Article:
Today is the tenth day of my photography challenge – Adventures in Photography
It is also a very wet and miserable day with torrential rain and strong winds forecast until tomorrow. As a result I have decided that todays images will be less about beauty in the landscape and focus instead on telling a story about an environment that I love and one that I walk to every morning.
This is a small creek on the River Ore that I have come to know really well. It is just along the coast from Shingle Street and is one of my favourite parts of the Suffolk Coast. I have talked about it in my Grounded book and have photographed it often. From the mouth of the creek you can see all the way to Orford in one direction and out to sea over the end of Orfordness spit in the other. It is a quiet place where I love to sit and watch the wildlife. Today it looked bleak and cold, but I still feel it has a certain charm.
I often walk the beach from the creek, along the river to rejoin the coast path at Simpson’s Saltings. In the winter the rubbish that gets washed up on this beach is depressing. So I felt that I should use my blog to show some of the things I found on my morning walk. There was too much for my 10 images so I have been selective, but feel that a list will really help bring home the problem.
Today I found:
Nylon cord, rope, bottle tops, party balloons and balloon strings with their plastic plugs, a creel pot and floats, numerous plastic bottles, drinks cans and bottles, plastic cartons, a packet of pills with the pills still intact, a face mask, a glove, a toy spade, a knife handle, glass bottles, a DVD case and a plastic funnel. I also found numerous dead birds including guillemots, a razorbill, a gannet and more than ten woodcock.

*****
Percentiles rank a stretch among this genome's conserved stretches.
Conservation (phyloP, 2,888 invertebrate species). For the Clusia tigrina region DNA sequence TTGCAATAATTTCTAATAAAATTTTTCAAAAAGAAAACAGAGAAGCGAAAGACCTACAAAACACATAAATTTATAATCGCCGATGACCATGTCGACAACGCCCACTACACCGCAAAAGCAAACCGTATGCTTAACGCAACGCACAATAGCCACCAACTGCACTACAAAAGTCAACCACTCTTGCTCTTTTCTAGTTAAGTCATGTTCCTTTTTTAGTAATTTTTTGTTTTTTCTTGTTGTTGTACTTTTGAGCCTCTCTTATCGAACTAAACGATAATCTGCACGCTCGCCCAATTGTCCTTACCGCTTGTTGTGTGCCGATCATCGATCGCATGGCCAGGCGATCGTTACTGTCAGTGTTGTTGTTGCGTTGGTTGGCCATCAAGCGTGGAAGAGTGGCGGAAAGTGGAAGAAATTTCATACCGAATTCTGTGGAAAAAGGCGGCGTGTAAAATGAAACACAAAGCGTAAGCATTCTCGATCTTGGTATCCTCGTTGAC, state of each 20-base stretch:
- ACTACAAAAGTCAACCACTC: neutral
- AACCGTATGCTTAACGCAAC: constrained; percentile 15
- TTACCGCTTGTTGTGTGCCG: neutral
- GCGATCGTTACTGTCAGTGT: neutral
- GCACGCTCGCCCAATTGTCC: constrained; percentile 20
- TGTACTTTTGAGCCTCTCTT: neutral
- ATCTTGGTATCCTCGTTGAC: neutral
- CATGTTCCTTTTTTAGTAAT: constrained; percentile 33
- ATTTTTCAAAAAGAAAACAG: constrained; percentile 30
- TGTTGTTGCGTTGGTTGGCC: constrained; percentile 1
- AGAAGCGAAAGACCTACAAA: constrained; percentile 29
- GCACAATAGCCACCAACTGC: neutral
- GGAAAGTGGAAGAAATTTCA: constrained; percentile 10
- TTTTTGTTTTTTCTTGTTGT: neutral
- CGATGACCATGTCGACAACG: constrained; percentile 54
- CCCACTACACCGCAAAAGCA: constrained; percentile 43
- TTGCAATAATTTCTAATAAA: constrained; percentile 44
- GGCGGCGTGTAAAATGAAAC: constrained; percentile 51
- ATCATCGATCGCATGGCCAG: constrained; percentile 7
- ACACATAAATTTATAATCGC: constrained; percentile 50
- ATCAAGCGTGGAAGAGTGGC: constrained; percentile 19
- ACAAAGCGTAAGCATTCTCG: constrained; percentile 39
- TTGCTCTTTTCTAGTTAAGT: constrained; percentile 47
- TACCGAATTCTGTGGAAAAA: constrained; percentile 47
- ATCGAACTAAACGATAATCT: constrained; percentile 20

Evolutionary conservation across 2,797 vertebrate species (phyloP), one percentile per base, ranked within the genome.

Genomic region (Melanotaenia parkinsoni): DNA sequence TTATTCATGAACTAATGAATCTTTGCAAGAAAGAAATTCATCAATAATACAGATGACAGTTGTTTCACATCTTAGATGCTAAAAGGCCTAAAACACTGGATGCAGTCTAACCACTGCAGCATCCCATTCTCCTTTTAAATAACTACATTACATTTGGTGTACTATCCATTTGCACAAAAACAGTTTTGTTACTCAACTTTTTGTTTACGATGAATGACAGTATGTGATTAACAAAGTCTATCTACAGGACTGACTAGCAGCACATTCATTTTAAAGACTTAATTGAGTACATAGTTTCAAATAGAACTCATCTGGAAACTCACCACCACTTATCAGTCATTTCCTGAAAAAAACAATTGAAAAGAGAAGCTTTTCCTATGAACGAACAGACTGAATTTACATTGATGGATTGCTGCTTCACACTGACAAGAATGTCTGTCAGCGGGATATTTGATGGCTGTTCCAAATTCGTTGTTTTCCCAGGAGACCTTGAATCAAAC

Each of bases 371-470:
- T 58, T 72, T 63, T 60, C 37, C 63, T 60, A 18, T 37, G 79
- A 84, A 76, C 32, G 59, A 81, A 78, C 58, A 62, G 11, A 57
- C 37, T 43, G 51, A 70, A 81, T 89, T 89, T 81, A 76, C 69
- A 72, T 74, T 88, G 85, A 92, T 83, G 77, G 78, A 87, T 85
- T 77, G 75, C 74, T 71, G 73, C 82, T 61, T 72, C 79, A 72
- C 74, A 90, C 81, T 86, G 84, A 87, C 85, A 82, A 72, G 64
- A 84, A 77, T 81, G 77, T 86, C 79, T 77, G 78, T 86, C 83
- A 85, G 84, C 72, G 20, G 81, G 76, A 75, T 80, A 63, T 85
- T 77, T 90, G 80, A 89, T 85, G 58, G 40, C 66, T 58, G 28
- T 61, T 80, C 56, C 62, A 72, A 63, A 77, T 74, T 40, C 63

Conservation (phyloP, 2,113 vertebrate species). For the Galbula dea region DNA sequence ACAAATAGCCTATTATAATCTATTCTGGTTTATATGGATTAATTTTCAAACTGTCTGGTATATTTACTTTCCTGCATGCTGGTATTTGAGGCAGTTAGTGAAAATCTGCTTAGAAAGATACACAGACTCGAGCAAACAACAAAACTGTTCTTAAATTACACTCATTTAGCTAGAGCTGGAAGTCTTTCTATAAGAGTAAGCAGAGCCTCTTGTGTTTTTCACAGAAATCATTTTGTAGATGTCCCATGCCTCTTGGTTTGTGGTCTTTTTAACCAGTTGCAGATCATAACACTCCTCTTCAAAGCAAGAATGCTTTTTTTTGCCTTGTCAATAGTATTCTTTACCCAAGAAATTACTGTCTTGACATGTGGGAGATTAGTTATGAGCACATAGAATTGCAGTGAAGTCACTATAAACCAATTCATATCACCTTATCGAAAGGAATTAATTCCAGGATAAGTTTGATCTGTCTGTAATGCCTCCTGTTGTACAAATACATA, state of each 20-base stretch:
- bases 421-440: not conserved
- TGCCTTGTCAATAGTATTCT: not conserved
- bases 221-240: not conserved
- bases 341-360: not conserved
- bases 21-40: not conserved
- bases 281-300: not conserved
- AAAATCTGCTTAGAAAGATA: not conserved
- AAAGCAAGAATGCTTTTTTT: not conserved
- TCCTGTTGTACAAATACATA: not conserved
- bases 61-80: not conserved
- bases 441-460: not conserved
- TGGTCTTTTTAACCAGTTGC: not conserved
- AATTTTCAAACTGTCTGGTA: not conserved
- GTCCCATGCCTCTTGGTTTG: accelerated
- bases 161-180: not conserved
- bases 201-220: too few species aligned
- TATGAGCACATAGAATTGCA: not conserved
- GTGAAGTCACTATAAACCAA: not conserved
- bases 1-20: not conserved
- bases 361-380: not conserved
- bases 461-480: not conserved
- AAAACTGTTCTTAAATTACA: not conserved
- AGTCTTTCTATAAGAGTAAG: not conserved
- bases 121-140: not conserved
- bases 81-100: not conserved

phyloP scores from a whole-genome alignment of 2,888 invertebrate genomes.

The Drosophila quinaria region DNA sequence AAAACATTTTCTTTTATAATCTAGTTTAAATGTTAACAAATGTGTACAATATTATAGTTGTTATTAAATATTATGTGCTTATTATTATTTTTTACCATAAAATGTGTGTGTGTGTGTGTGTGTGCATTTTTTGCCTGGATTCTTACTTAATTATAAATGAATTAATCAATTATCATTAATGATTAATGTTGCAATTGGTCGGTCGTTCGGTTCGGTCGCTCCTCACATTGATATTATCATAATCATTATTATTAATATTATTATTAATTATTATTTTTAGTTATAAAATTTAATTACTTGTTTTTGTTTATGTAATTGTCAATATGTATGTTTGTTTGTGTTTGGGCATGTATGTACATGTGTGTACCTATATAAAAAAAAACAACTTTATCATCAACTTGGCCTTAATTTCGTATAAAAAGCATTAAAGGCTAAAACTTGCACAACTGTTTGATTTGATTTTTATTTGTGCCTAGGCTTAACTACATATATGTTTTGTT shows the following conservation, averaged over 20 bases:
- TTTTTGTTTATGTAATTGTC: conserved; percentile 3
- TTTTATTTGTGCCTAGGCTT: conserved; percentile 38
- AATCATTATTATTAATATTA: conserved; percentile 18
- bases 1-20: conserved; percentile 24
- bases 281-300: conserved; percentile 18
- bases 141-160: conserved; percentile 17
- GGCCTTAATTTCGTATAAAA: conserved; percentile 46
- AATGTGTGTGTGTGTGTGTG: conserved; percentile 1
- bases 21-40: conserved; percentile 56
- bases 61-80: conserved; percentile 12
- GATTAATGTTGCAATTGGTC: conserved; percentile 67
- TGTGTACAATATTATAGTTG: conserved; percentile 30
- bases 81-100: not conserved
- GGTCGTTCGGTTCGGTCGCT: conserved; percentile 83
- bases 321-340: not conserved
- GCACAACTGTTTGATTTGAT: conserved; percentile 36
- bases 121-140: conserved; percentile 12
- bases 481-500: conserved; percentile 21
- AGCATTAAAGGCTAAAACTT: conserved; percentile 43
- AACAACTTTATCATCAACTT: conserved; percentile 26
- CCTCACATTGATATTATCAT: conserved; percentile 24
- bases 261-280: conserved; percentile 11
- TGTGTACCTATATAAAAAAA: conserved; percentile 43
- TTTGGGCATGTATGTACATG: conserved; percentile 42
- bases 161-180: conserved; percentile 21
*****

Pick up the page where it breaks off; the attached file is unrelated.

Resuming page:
For a small piece of beach this is so sad. Most of the rubbish has come in on the high tides and been washed ashore by the winter storms on easterly winds, but if this is a sample from a small beach imagine what is actually out there in the vastness of the oceans. In the past I have bagged up my findings – huge sacks of rubbish removed only to be replaced by more on the next tide. The beach here is not generally full of litter, winter is always much worse, summer is usually different but the fact that we can’t see it doesn’t mean that the problem has gone away. Man made pollution of our oceans is a huge issue. Without healthy marine ecosystems life on this beautiful planet will be so much harder, if not impossible. We ignore the evidence at our peril.